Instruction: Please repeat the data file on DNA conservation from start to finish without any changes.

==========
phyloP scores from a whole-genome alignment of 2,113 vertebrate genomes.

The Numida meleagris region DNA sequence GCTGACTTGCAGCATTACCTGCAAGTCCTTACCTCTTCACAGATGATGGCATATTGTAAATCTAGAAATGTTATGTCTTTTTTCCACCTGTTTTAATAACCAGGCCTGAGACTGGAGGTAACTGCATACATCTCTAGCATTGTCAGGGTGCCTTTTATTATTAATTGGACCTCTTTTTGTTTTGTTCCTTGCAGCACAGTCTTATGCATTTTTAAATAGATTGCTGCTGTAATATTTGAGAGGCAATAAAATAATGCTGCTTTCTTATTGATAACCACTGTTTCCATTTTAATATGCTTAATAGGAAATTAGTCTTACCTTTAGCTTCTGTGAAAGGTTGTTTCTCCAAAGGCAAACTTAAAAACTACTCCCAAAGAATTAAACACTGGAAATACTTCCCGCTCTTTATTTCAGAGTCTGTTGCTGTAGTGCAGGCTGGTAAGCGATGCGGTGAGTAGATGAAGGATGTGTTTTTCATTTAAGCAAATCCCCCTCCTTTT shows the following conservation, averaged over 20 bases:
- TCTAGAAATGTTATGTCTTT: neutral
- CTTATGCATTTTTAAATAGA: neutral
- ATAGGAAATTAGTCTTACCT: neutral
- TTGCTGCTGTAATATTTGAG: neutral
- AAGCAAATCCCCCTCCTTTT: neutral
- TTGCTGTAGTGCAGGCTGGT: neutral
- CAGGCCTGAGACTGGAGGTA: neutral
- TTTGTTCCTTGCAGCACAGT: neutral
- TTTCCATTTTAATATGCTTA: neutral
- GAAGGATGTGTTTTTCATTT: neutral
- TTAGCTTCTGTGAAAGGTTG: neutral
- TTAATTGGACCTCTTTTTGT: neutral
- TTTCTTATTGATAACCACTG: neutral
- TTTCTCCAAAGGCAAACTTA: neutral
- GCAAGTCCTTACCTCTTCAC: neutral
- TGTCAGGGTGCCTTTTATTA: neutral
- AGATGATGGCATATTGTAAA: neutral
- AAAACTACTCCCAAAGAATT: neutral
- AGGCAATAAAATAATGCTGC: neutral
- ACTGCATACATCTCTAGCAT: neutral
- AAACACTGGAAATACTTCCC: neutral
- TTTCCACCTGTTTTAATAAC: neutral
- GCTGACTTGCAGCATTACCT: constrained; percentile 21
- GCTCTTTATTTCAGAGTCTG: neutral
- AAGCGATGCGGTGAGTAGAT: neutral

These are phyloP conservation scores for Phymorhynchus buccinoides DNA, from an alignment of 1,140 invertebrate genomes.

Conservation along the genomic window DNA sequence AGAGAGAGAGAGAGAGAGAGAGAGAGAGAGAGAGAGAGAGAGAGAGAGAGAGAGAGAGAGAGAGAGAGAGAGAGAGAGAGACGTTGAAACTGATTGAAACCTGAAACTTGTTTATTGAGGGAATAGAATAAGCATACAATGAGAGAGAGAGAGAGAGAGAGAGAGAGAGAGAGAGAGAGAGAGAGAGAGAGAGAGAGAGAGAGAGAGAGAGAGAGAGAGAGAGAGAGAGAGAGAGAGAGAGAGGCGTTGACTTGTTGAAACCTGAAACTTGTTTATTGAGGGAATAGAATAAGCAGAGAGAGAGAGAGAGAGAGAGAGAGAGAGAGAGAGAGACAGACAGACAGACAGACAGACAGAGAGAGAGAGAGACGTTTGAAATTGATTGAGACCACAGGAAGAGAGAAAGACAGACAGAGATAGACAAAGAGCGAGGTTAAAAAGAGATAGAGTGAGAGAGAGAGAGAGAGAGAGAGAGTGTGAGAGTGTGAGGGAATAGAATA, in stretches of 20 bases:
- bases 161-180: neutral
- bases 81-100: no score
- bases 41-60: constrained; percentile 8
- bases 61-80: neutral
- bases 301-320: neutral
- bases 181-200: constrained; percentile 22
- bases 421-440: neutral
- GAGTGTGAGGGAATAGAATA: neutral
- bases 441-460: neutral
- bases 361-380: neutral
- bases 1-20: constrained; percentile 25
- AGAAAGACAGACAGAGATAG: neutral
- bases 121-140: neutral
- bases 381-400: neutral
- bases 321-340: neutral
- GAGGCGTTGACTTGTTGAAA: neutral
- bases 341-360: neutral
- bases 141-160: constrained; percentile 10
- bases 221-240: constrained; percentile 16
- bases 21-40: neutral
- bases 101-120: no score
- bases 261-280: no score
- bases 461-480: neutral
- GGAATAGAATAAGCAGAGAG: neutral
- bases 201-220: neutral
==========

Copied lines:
phyloP scores from a whole-genome alignment of 2,113 vertebrate genomes.

The Numida meleagris region DNA sequence GCTGACTTGCAGCATTACCTGCAAGTCCTTACCTCTTCACAGATGATGGCATATTGTAAATCTAGAAATGTTATGTCTTTTTTCCACCTGTTTTAATAACCAGGCCTGAGACTGGAGGTAACTGCATACATCTCTAGCATTGTCAGGGTGCCTTTTATTATTAATTGGACCTCTTTTTGTTTTGTTCCTTGCAGCACAGTCTTATGCATTTTTAAATAGATTGCTGCTGTAATATTTGAGAGGCAATAAAATAATGCTGCTTTCTTATTGATAACCACTGTTTCCATTTTAATATGCTTAATAGGAAATTAGTCTTACCTTTAGCTTCTGTGAAAGGTTGTTTCTCCAAAGGCAAACTTAAAAACTACTCCCAAAGAATTAAACACTGGAAATACTTCCCGCTCTTTATTTCAGAGTCTGTTGCTGTAGTGCAGGCTGGTAAGCGATGCGGTGAGTAGATGAAGGATGTGTTTTTCATTTAAGCAAATCCCCCTCCTTTT shows the following conservation, averaged over 20 bases:
- TCTAGAAATGTTATGTCTTT: neutral
- CTTATGCATTTTTAAATAGA: neutral
- ATAGGAAATTAGTCTTACCT: neutral
- TTGCTGCTGTAATATTTGAG: neutral
- AAGCAAATCCCCCTCCTTTT: neutral
- TTGCTGTAGTGCAGGCTGGT: neutral
- CAGGCCTGAGACTGGAGGTA: neutral
- TTTGTTCCTTGCAGCACAGT: neutral
- TTTCCATTTTAATATGCTTA: neutral
- GAAGGATGTGTTTTTCATTT: neutral
- TTAGCTTCTGTGAAAGGTTG: neutral
- TTAATTGGACCTCTTTTTGT: neutral
- TTTCTTATTGATAACCACTG: neutral
- TTTCTCCAAAGGCAAACTTA: neutral
- GCAAGTCCTTACCTCTTCAC: neutral
- TGTCAGGGTGCCTTTTATTA: neutral
- AGATGATGGCATATTGTAAA: neutral
- AAAACTACTCCCAAAGAATT: neutral
- AGGCAATAAAATAATGCTGC: neutral
- ACTGCATACATCTCTAGCAT: neutral
- AAACACTGGAAATACTTCCC: neutral
- TTTCCACCTGTTTTAATAAC: neutral
- GCTGACTTGCAGCATTACCT: constrained; percentile 21
- GCTCTTTATTTCAGAGTCTG: neutral
- AAGCGATGCGGTGAGTAGAT: neutral

These are phyloP conservation scores for Phymorhynchus buccinoides DNA, from an alignment of 1,140 invertebrate genomes.

Conservation along the genomic window DNA sequence AGAGAGAGAGAGAGAGAGAGAGAGAGAGAGAGAGAGAGAGAGAGAGAGAGAGAGAGAGAGAGAGAGAGAGAGAGAGAGAGACGTTGAAACTGATTGAAACCTGAAACTTGTTTATTGAGGGAATAGAATAAGCATACAATGAGAGAGAGAGAGAGAGAGAGAGAGAGAGAGAGAGAGAGAGAGAGAGAGAGAGAGAGAGAGAGAGAGAGAGAGAGAGAGAGAGAGAGAGAGAGAGAGAGAGAGGCGTTGACTTGTTGAAACCTGAAACTTGTTTATTGAGGGAATAGAATAAGCAGAGAGAGAGAGAGAGAGAGAGAGAGAGAGAGAGAGAGACAGACAGACAGACAGACAGACAGAGAGAGAGAGAGACGTTTGAAATTGATTGAGACCACAGGAAGAGAGAAAGACAGACAGAGATAGACAAAGAGCGAGGTTAAAAAGAGATAGAGTGAGAGAGAGAGAGAGAGAGAGAGAGTGTGAGAGTGTGAGGGAATAGAATA, in stretches of 20 bases:
- bases 161-180: neutral
- bases 81-100: no score
- bases 41-60: constrained; percentile 8
- bases 61-80: neutral
- bases 301-320: neutral
- bases 181-200: constrained; percentile 22
- bases 421-440: neutral
- GAGTGTGAGGGAATAGAATA: neutral
- bases 441-460: neutral
- bases 361-380: neutral
- bases 1-20: constrained; percentile 25
- AGAAAGACAGACAGAGATAG: neutral
- bases 121-140: neutral
- bases 381-400: neutral
- bases 321-340: neutral
- GAGGCGTTGACTTGTTGAAA: neutral
- bases 341-360: neutral
- bases 141-160: constrained; percentile 10
- bases 221-240: constrained; percentile 16
- bases 21-40: neutral
- bases 101-120: no score
- bases 261-280: no score
- bases 461-480: neutral
- GGAATAGAATAAGCAGAGAG: neutral
- bases 201-220: neutral